Monday, 30 January 2012

Iceland - Part 3

Nearing the end of our holiday and feeling the onslaught of something akin to gout, we steered towards the more simple and straightforward end of our list of restaurants. 

IcelandicFish & Chips is a buzzing bistro that claims to serve the classic dish in a healthier way, and has organic credentials.  Daily fish specials are fried in the owner’s own spelt and barley batter, and chips are substituted for potatoes roasted in either garlic or rosemary, or plain with Maldon sea salt.

Ling and Blue Ling were chosen to be coated in the aforementioned special batter.  Substantial chunks of fish with lovely firm white flakes, as you’d expect from members of the Cod family, had been steamed perfectly while enveloped in their coat of golden batter.  The Blue Ling, we thought, provided more depth of flavour than the common variety.  Onion rings deep fried in the same spelt and barley batter were spectacular - shards of crisp batter giving way to the meltingly sweet onion inside.  Being an avid chip lover, the potatoes didn’t really do it for me and were overly greasy, making me wonder whether proper chips might actually have been a healthier option.  Homemade accompaniments on offer include ketchup and Skyr mayonnaises.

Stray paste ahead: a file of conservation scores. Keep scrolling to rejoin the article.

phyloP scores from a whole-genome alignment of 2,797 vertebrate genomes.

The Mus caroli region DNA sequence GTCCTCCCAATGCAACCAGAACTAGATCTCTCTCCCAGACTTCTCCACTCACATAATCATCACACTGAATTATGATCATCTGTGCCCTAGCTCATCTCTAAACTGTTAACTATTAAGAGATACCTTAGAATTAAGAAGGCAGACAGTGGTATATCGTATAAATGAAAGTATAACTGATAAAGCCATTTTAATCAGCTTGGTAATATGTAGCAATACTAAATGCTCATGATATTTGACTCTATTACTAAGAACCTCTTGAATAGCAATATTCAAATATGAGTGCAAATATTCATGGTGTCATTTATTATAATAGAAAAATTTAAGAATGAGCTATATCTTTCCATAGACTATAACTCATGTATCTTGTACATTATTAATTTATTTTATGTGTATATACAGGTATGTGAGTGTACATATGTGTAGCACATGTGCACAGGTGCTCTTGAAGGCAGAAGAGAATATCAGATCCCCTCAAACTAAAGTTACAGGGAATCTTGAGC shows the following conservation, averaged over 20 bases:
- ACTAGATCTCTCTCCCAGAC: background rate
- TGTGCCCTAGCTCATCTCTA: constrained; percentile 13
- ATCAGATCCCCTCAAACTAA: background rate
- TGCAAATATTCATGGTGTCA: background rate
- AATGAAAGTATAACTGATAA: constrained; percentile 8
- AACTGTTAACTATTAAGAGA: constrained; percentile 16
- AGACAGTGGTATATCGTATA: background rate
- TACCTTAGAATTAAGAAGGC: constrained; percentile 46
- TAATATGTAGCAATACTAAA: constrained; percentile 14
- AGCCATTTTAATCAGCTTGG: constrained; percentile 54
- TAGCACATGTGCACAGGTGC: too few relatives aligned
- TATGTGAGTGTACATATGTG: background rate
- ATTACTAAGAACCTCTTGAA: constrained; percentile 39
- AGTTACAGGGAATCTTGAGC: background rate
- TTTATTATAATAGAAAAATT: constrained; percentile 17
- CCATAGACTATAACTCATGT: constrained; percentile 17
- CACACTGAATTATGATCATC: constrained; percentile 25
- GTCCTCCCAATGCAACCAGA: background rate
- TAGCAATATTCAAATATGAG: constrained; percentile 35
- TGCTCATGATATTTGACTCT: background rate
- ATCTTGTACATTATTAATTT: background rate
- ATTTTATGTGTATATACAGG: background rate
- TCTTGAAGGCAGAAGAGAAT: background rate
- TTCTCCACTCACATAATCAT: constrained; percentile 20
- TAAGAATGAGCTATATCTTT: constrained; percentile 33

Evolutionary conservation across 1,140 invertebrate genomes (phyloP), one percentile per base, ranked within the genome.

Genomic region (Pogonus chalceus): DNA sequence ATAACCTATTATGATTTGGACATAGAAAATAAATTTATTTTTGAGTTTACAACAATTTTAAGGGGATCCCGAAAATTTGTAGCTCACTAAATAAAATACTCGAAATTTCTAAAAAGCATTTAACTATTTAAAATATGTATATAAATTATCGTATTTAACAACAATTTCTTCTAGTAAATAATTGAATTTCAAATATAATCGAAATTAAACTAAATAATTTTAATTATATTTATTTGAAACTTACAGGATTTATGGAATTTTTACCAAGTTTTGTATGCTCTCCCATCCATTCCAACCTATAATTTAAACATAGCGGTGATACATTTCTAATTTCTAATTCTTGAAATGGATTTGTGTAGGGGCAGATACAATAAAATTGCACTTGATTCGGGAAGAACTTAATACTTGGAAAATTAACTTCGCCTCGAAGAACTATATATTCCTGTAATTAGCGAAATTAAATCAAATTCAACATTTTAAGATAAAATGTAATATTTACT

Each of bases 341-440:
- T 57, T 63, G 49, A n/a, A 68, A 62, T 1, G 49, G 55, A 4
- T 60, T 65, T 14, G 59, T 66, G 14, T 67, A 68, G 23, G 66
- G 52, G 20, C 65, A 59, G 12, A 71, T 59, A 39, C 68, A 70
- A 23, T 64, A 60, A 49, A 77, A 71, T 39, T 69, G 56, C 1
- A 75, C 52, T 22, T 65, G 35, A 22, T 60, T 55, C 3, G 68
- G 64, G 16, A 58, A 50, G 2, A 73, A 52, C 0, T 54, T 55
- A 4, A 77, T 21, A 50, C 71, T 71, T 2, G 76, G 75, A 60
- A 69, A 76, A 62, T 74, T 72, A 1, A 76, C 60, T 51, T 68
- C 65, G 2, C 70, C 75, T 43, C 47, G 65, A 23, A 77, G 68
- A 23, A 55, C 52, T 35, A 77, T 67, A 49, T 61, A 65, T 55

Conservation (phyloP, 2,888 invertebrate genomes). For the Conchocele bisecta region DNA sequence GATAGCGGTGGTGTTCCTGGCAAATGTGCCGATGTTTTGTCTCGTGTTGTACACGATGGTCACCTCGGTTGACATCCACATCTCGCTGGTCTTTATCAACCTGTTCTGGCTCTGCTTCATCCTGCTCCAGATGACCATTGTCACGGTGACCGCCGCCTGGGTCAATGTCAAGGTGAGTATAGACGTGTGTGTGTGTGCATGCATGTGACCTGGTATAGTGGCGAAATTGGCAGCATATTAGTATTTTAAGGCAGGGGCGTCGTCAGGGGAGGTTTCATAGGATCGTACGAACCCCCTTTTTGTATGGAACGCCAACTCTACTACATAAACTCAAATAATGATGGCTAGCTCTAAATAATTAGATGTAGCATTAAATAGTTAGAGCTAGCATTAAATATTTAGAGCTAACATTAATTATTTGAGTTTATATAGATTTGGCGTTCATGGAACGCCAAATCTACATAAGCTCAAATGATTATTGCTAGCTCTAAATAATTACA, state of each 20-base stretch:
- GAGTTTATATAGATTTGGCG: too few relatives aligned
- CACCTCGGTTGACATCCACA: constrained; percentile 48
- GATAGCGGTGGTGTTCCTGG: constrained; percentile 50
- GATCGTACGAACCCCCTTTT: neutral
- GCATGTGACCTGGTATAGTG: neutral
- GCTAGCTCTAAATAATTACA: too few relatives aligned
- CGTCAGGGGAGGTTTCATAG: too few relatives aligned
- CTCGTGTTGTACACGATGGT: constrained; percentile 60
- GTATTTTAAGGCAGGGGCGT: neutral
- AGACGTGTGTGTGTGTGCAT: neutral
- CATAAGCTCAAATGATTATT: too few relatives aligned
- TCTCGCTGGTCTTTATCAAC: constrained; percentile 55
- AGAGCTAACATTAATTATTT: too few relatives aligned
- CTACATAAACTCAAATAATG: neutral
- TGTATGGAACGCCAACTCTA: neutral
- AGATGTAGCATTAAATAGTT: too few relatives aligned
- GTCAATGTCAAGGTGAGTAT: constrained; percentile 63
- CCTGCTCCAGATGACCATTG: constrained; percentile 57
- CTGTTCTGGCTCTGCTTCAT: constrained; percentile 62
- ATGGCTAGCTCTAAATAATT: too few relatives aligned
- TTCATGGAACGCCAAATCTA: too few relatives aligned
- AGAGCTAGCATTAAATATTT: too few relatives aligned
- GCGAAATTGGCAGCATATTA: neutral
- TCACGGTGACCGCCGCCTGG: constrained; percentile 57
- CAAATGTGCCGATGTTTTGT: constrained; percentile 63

Busy tables, happy diners and a queue of waiting customers demonstrate that Icelandic Fish & Chips clearly has a winning formula, as well as being exceptionally good value.

And finally to the most quirky dining experience of our trip - Saegreifinn.  Run by the Sea Baron, a retired fisherman who came up with the recipe for what has been called the “world’s greatest lobster soup” by Egon Ronay.

The lobster soup is the main dish on the menu, but there’s also a wide range of seafood served kebab style including Mink Whale, Angler, Catfish, Cod, Skate, Lobster, Halibut, Salmon, Lemon Sole, Plaice, Blue Ling, River Trout, and the Sea Baron’s famous smoked Eel.

It is the lobster soup however that takes pride of place. Served in a mug, the rich and deeply flavoured broth carries nuggets of sweet lobster (actually langoustine, which are sometimes called Icelandic lobsters).  We also purchased a ridiculously generous pile of sweet scallops for pennies.

While not the most comfortable of dining experiences, perched on sea buoys and surrounded by fishing memorabilia - and a stuffed seal - I’ve never tasted anything quite like that soup, and would happily have guzzled a further mug or three.  There were plans for this tiny place in the old harbour to be demolished to make way for luxury apartments.  Who would have thought the economic downturn would have benefits?  

No comments:

Post a Comment